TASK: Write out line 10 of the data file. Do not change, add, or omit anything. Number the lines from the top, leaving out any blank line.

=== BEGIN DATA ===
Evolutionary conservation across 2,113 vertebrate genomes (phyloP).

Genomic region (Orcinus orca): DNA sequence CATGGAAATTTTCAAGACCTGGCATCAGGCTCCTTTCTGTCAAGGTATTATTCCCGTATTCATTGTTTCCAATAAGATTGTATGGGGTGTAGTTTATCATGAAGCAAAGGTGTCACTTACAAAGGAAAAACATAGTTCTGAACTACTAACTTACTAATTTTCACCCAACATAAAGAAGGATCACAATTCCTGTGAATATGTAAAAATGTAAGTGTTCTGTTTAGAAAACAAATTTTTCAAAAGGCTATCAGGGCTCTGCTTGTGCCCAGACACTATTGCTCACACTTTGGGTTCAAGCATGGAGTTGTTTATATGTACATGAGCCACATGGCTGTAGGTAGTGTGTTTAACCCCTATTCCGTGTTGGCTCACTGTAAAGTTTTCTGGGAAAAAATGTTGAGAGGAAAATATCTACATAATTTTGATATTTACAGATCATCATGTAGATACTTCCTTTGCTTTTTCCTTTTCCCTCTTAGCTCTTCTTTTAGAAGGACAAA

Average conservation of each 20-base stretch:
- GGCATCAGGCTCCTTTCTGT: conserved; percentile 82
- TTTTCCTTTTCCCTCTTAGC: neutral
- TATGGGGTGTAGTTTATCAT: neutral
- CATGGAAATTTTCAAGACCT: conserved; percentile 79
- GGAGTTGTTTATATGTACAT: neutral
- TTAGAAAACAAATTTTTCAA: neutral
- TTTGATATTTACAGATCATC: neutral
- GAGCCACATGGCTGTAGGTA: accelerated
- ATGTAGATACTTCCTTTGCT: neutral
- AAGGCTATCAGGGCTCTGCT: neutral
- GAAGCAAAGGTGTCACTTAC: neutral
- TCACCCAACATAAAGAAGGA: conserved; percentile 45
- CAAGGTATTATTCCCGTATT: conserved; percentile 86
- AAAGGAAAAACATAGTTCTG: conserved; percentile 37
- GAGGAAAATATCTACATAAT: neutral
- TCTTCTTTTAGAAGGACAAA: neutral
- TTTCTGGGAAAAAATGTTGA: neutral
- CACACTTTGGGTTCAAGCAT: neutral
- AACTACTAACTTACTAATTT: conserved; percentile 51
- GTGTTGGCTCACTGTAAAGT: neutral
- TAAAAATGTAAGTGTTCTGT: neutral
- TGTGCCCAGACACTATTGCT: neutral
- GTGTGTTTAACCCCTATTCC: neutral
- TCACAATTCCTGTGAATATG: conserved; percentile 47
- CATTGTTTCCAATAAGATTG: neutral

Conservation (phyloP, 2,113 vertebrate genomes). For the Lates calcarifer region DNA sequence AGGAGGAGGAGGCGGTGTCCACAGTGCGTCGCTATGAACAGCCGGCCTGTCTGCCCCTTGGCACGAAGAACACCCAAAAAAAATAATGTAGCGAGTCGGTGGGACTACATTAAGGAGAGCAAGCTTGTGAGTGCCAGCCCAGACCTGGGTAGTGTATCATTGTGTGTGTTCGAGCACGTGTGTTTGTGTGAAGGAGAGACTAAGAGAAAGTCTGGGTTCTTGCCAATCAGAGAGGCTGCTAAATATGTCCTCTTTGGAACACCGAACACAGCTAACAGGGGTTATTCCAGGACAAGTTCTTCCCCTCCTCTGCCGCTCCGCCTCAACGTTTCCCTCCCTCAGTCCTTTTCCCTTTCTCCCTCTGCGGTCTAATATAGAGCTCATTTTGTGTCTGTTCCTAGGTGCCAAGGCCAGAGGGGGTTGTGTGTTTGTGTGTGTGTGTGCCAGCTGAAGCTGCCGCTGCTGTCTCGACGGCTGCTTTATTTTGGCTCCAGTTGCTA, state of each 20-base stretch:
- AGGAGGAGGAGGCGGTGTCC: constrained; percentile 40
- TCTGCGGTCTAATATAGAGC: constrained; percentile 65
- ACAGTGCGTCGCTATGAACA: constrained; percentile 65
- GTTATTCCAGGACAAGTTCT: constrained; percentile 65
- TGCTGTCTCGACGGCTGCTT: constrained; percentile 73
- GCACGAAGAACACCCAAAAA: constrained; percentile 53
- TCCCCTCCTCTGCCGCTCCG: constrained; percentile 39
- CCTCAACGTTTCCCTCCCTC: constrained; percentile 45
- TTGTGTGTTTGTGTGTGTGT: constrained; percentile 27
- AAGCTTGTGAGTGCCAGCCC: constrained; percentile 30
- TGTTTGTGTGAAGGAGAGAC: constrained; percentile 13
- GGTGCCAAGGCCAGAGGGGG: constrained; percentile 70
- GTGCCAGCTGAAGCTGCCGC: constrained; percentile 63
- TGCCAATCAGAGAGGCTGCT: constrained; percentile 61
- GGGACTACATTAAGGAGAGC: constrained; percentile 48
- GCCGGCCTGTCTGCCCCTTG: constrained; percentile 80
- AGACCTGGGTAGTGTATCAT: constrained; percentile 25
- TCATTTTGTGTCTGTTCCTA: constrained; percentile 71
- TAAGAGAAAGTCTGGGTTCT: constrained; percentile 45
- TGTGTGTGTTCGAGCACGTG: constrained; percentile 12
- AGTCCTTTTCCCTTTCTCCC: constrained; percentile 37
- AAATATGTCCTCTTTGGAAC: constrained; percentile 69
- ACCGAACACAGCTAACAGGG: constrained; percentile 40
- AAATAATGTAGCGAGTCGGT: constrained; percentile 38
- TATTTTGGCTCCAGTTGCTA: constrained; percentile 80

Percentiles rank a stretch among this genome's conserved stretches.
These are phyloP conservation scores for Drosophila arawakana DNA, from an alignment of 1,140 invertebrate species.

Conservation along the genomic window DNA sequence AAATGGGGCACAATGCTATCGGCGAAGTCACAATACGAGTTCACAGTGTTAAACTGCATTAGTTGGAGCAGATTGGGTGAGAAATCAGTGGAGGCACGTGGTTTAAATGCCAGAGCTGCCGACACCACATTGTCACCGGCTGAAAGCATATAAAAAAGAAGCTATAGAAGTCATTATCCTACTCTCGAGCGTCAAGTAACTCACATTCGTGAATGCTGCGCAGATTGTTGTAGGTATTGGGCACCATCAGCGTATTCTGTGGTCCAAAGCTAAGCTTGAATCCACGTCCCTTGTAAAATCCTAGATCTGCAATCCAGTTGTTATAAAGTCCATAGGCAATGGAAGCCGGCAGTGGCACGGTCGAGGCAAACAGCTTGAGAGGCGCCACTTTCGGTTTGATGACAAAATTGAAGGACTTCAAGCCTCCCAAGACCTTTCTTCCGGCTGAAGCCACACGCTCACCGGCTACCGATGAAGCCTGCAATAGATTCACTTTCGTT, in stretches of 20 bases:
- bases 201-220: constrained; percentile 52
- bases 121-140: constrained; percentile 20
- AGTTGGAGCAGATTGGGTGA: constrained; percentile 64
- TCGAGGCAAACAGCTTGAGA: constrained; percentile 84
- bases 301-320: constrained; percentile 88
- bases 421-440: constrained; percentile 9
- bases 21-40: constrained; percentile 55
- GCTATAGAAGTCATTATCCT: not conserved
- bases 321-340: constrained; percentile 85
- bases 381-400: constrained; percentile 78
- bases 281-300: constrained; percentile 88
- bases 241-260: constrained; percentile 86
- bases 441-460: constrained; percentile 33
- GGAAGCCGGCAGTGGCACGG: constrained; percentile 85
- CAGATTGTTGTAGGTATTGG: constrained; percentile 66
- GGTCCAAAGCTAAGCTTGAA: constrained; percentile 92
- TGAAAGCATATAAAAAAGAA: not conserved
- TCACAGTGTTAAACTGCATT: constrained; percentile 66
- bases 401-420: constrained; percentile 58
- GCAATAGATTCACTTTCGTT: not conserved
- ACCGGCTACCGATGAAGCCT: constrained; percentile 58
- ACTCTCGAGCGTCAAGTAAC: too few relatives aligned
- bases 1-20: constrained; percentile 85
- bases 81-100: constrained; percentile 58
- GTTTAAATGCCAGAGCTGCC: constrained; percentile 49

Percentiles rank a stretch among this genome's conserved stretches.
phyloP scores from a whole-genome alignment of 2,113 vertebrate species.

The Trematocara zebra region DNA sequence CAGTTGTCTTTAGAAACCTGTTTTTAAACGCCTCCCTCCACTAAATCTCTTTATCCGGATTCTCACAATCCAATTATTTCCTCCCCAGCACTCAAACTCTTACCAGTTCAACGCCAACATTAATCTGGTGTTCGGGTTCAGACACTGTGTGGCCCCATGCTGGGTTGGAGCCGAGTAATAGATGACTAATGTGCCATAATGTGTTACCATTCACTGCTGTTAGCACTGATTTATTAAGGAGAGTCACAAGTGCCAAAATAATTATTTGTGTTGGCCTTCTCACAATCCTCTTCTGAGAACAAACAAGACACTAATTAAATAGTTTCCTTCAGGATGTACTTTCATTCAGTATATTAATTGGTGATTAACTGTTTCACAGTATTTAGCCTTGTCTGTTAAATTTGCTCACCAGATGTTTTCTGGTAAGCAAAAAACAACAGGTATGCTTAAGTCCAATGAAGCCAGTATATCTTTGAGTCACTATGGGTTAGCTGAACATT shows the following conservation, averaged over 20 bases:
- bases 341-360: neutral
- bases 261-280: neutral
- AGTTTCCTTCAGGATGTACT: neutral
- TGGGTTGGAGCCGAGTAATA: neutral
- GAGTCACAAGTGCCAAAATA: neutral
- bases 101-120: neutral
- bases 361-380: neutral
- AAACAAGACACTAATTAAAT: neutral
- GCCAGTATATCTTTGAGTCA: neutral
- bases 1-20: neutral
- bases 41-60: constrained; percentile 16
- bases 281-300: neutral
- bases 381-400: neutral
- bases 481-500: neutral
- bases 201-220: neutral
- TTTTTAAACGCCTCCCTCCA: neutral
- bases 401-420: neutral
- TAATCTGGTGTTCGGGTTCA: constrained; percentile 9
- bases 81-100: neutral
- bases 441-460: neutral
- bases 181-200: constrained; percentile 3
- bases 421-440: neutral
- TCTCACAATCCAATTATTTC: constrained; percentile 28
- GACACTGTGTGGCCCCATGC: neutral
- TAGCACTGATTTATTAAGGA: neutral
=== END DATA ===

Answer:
- TTTGATATTTACAGATCATC: neutral